The Lore of the Playground: One Hundred Years of Children's Games, Rhymes and Traditions
By Steve Roud
Random House Books
"What I have set out to do in The Lore of the Playground," writes Steve Roud in his introduction, "is to disprove the pessimists who think children no longer play and show how games and rhymes have been endlessly modified and reinvented, or sometimes abandoned and replaced, over the past century."
Five hundred or so pages of carefully researched, elegantly written and well-presented material later, the case is well and truly wrapped up. Our playgrounds are as vibrant and inventive, as much fun and almost as furious as ever.
Some activities have changed, some have become obsolete and some have simply endured. The playground is a foreign country and children do things differently there, but do them at full throttle they most certainly still do.
Despite "the cultural dominance of television and computer games" and fears that children are forgetting how to play, "there is no evidence that there is much to panic about", says Roud.
There is still ample scope for nostalgia, however. The game of conkers has almost died out. Ball "tig" is much less popular than it used to be. And games such as "splits", which I remember playing as a child, have gone altogether.
This may not be altogether a bad thing as splits involved throwing a knife to the side of your opponent's feet. Roud also recalls playing the game himself, adding with commendable honesty: "This was particularly popular with boys in the 1960s when miniskirts were in fashion, which is perhaps the reason I remember it so well." One suspects that knife laws, health and safety and other modern "inconveniences" have accounted for the demise of splits, British bulldog and many of the other rough-house games that defined our primary years.
Clapping games, on the other hand, are the big winners in the fight for the playground. Older and rougher hand games such as knuckles and dish-a-loof, "which would make the blood spurt from the top of every finger" have survived in modified form, but clapping "is the real growth area of the late twentieth-century playground ... and there has been a steady extension of repertoire and method over the last fifty years," Roud writes.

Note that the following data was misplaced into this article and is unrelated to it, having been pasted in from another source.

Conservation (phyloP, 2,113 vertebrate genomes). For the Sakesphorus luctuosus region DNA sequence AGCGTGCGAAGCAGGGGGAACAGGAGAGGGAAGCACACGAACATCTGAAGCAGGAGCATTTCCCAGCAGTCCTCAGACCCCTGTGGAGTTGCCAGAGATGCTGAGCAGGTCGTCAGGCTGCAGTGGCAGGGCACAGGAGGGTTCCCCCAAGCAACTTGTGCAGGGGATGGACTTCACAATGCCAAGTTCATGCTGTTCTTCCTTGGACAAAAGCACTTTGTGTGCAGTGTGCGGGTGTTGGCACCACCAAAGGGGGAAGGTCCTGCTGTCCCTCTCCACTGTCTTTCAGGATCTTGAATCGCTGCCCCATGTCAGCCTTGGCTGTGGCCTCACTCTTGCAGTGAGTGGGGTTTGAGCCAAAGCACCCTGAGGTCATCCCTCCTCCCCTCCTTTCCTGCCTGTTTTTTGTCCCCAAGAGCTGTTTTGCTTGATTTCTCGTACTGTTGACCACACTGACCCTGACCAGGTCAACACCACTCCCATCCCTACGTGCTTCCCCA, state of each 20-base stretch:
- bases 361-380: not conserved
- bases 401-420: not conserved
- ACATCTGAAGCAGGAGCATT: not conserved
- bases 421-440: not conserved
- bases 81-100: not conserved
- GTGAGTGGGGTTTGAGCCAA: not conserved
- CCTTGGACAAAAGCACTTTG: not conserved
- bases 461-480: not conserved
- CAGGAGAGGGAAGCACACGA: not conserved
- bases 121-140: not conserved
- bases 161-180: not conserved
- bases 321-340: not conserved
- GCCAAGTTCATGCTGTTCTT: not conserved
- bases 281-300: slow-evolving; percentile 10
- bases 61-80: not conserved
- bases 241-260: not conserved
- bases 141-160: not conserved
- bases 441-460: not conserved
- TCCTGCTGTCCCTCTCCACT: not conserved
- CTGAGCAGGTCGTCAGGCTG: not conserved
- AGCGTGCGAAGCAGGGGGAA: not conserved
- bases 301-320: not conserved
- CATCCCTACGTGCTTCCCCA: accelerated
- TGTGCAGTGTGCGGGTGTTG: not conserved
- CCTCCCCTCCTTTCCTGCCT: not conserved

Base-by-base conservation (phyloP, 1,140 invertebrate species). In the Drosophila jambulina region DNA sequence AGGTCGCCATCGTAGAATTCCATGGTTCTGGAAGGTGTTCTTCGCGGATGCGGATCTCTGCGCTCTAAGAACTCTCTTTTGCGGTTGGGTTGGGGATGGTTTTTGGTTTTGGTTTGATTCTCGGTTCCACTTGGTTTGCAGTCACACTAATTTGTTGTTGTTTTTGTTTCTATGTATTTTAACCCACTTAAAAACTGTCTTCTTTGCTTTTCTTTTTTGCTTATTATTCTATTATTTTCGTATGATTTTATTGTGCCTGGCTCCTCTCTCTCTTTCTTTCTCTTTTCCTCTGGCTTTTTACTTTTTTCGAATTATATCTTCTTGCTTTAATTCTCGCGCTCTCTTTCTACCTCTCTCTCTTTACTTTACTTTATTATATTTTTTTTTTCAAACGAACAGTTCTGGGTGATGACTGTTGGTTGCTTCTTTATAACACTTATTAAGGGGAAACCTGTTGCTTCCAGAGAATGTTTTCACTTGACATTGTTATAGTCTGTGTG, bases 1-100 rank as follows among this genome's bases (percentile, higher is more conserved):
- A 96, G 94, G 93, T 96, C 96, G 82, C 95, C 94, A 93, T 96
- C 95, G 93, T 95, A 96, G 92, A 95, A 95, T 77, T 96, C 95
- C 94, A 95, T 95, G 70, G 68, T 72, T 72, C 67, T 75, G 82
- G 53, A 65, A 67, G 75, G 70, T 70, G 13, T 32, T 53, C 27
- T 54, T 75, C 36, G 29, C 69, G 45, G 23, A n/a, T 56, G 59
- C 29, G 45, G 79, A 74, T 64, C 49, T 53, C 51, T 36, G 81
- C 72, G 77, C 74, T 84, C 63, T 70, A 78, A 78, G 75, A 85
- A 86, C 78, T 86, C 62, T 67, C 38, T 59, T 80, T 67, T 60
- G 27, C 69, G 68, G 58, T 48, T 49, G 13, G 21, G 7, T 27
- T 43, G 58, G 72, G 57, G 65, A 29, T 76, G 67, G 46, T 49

Accompanying rhymes have grown alongside them, including some amusing "naughty ones" involving licking the baby's bum (1990s) and having dolly mixtures stuffed down your knickers in the cinema (1983).
In fact, rhymes in general prove a source of endless fascination throughout these pages, although I suspect that many might dispute the categorisation of the following gem as a nonsense rhyme:
Girls' faults are many
Boys have only two
Everything they say
And everything they do (1984)
A genuine cause of nostalgia, though, is that all of these games are now abruptly cut off when primary school is left behind and secondary school begun. Interestingly, this was not so in the international school at which I worked.
When we deliberately introduced a programme to teach our primary children traditional English games, secondary pupils immediately jumped on the bandwagon and the playground became a blur of skipping ropes swung by all ages and both sexes as notions of "cool" were quickly forgotten. It was exhilarating to watch.
The Lore of the Playground is a book packed with games, rhymes, chants, rituals and social observation and it constantly turns up interesting things. Did you know, for instance, that the ubiquitous rock, paper, scissors is of Asian origin? That in many schools the schoolmaster was paid a fee to supply game-cocks to fight on Shrove Tuesday? That ring-a-ring-a-roses almost certainly has nothing to do with the plague or that twisting an apple stem back and forth while reciting the alphabet can predict the name of your future lover?
In short, this book is an absolute treasure chest of children's folklore, and we should be indebted to The Lore and Language of Schoolchildren for both building on and bringing up to date Iona and Peter Opie's pioneering work on children's folklore in the 1950s and 60s. It is a debt that Roud frequently and generously acknowledges, and in The Lore of the Playground he proves himself their thoroughly worthy successor. Whether your interest is folklore, nostalgia or trivia, or you simply want a resource book of games and rhymes, this magnum opus will not disappoint.
About the author - Steve Roud
Steve Roud is local studies librarian for the London borough of Croydon and served as honorary librarian of the Folklore Society for over 15 years. He has been researching British folklore for over 30 years and is the joint author of the Oxford Dictionary of English Folklore and The Penguin Guide to the Superstitions of Britain and Ireland, which won the Katharine Briggs Folklore Award in 2004. He lives in Sussex.
The verdict - 1010.